(b) Regional promotion offices (c) Resort areas, convention centers.
(i) Major (ii) National (iii) Regional (iv) Nonscheduled /charter. (b) Ground Transporter (i) Rent-a-car (ii) Motor/coach (iii) Railroad.
(a) Hotels (b) Motels (c) Resorts (d) Cruise lines.
IV. Tourist Attractions:
(a) Attractions (b) Theme parks (c) Museums.
V. Travel Brokers:
(a) Travel agents (b) Travel wholesalers (c) Tour and charter operators (d) Ground operators (e) Travel incentive companies.
VI. Travel Related Services:
(a) Financial (credit cards, travellers cheques, travel insurance). (b) Travel publications guide books. Our world is diverse.
It is composed of countries with a variety of cultures and customs, rural areas and urban centers, each with its own distinct flavor, and so on. The activity we call tourism, with its great economic and social benefits, provides citizens of all countries with an opportunity to explore new places, to meet new people, to learn new things, and, perhaps in the process, learn more about themselves. Travel is a bridge between people. It makes a valuable contribution to the world’s economy, employs more people than any other industry and affects the lives of all in one way or another. Today, the terms tourism and travel have become almost interchangeable. However, when we look at the history of transporting people, we see that in the early days travel was a far from a pleasurable activity. The word “tourism” a relatively new addition to the English language, introduced only in the nineteenth century. It connotes the act of travelling for pleasure, as well as the industry that developed to service that activity.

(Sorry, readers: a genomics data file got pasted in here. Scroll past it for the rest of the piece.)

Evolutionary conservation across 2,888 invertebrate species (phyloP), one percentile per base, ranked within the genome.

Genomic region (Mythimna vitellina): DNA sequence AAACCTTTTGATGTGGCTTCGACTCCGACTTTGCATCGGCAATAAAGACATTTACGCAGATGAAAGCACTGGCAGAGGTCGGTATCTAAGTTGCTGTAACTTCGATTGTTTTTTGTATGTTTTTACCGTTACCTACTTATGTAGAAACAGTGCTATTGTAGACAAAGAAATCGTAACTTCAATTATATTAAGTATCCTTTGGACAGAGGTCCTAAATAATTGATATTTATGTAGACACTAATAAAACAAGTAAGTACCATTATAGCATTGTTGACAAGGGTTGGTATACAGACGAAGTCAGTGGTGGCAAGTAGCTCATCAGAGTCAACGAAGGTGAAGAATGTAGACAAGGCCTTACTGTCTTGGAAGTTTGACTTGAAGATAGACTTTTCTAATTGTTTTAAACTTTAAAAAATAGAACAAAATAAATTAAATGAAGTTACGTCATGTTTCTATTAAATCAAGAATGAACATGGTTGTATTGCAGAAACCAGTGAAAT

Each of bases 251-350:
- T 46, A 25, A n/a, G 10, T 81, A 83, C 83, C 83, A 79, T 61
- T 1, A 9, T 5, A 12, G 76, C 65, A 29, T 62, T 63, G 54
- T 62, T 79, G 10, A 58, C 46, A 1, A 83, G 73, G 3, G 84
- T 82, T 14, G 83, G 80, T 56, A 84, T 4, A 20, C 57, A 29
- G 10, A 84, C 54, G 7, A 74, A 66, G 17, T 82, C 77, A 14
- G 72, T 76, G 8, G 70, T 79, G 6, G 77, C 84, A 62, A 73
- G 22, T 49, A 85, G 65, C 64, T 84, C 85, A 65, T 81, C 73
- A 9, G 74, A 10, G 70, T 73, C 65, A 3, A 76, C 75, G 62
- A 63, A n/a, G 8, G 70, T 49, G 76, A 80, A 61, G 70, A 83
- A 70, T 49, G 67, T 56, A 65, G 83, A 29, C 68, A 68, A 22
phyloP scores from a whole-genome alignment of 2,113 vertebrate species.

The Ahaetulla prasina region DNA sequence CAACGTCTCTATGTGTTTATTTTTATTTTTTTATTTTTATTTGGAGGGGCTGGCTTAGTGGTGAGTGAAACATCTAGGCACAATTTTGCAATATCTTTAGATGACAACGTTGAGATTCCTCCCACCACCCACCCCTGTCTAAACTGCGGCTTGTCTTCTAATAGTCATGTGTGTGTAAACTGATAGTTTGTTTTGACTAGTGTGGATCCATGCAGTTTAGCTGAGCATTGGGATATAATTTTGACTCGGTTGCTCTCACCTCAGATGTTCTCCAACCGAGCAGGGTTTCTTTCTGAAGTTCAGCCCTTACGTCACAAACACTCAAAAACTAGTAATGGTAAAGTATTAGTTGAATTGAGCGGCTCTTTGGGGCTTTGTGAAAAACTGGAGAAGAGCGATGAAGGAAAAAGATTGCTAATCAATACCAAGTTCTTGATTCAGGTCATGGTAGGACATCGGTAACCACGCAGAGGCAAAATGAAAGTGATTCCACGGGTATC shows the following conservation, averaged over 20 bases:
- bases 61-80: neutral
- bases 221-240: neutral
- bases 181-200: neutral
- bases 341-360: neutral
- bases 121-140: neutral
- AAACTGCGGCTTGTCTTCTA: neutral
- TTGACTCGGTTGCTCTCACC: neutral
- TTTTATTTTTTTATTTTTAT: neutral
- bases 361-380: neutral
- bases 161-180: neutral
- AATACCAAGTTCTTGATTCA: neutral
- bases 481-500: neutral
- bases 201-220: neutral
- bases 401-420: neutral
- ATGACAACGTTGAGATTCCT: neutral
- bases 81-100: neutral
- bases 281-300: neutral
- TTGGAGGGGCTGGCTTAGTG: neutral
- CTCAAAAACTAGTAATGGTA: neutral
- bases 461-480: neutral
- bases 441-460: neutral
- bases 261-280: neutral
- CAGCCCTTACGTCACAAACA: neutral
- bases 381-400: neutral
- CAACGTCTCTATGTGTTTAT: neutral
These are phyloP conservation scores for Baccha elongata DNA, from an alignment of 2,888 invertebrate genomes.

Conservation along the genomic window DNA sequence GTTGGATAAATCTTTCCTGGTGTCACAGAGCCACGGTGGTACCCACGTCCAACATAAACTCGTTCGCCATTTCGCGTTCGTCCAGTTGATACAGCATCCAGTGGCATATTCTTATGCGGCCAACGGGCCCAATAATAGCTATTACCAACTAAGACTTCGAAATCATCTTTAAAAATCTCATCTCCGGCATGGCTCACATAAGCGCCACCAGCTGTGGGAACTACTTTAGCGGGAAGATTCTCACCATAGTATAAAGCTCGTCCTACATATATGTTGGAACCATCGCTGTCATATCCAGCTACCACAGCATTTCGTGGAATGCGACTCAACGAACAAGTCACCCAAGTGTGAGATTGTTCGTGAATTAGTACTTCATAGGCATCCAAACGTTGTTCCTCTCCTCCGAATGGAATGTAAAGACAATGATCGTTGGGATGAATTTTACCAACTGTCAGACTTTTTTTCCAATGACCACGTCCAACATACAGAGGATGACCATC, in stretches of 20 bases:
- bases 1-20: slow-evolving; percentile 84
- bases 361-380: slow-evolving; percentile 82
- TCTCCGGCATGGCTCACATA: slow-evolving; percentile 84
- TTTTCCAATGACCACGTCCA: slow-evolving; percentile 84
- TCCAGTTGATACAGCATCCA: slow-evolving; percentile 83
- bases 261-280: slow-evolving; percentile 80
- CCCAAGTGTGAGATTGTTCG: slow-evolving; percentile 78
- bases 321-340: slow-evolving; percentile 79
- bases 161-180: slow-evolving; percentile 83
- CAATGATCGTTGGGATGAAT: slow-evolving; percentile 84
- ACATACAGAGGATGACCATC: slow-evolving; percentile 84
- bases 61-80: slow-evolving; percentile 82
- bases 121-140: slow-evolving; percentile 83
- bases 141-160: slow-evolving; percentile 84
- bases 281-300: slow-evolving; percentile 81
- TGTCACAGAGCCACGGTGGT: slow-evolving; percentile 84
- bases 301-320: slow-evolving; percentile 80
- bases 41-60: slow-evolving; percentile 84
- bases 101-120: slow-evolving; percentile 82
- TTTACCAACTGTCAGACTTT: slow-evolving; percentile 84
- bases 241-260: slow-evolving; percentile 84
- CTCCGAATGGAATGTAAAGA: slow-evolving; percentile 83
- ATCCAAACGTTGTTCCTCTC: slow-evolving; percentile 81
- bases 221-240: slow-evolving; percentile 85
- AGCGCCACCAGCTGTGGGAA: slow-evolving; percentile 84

Tourism also connotes the ability of people to escape from familiar surroundings and everyday routine. It is no wonder, then that the history of tourism is the history of those who broadened the horizons of transportation. It was those who dreamed and those who dared, including Henry Ford and the Wright brothers, who gave us our present day transportation system which harmoniously links speed, safety and economy. While travel has been a human passion since the dawn of history, tourism only became possible as technological improvements provided comfortable, safe, and, above all, enjoyable ways to travel. The modern tourism industry is composed of numerous separate industry segments.
Sometimes competing, yet more often providing services supplementary in nature. Each segment of the industry developed as a result of different historical forces. A study of the tourism industry, its development, current issues, and future opportunities can best be introduced by a closer look at the major historical developments.